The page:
World-class experts gather at the international round table "Regulation of migration processes in the Eurasian space"
At the event global migration processes taking place on the Eurasian continent, migration related issues such as legal regulation, employment, social and medical provision and adaptation of foreign citizens were discussed. Experts from Russia, Germany, Turkey, Kazakhstan, Azerbaijan and Uzbekistan presented their countries' strategies on the development of migration policy and shared the most interesting experience of their implementation.
In his welcoming speech, RUDN Rector Vladimir Filippov, said: "Peoples' friendship university of Russia is a university that has been dealing for many decades with migration problems in different countries of the world, as it is the only university where students from different countries of the world study every year. Today we have to prepare recommendations for our countries on the use of the best practices." He told about a large-scale conference planned at the end of November this year, which could develop specific recommendations based on the experience of other countries, and especially drew attention to such significant aspect of migration policy as migrants’ rights, including children's rights.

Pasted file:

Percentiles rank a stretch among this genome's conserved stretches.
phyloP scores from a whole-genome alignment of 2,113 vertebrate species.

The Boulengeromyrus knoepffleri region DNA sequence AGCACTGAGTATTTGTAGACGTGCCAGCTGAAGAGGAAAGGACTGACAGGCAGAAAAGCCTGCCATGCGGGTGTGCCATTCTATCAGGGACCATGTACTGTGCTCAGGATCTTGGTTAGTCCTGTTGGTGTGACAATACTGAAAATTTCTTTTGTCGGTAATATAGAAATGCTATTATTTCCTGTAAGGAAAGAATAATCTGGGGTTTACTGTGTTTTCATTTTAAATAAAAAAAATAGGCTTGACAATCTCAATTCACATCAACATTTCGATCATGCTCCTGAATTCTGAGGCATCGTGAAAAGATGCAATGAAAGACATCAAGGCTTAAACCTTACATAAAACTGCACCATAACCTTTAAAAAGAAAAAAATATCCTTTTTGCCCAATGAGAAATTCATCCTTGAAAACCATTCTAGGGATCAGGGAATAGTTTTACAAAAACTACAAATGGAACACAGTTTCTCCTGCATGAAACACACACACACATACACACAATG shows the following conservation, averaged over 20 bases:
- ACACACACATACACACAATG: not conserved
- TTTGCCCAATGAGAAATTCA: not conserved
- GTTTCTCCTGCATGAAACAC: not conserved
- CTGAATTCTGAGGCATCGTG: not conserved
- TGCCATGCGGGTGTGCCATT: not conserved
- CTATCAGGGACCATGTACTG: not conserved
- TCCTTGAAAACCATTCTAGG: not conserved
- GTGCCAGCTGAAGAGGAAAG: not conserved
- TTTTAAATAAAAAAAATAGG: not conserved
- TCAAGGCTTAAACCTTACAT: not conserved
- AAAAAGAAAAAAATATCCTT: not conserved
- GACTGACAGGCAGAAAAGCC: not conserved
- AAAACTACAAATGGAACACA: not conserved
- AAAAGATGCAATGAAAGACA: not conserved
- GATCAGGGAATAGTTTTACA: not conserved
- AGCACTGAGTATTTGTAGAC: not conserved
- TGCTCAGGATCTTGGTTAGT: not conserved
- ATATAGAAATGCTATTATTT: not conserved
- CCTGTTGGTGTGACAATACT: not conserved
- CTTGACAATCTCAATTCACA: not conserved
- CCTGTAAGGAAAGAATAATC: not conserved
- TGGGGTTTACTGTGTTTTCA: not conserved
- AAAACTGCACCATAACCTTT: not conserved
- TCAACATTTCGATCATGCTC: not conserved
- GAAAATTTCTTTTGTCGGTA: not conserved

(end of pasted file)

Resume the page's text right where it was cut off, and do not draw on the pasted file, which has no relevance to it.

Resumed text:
Lyudmila Bokova, First Deputy Chairman of the Federation Council on Constitutional Legislation and State Construction told how parliamentarians elaborate migration policy principles: "As for migration policy, we proceed from the fact that Russia is a multinational state, and it is clear that our history is linked with the history of our neighbors in the Eurasian space ... Over time, Russia's borders have changed, but the essence of the national policy based on integration processes has not changed. Therefore, Russia's future is inconceivable without a single unified economic space with its interaction with the CIS countries and the Eurasian Economic Union as a whole. "
Tomáš Boček, Special Representative of the Secretary General on Migration and Refugees
Mr. Boček, how useful is Russia's experience for the European Union in migration processes management?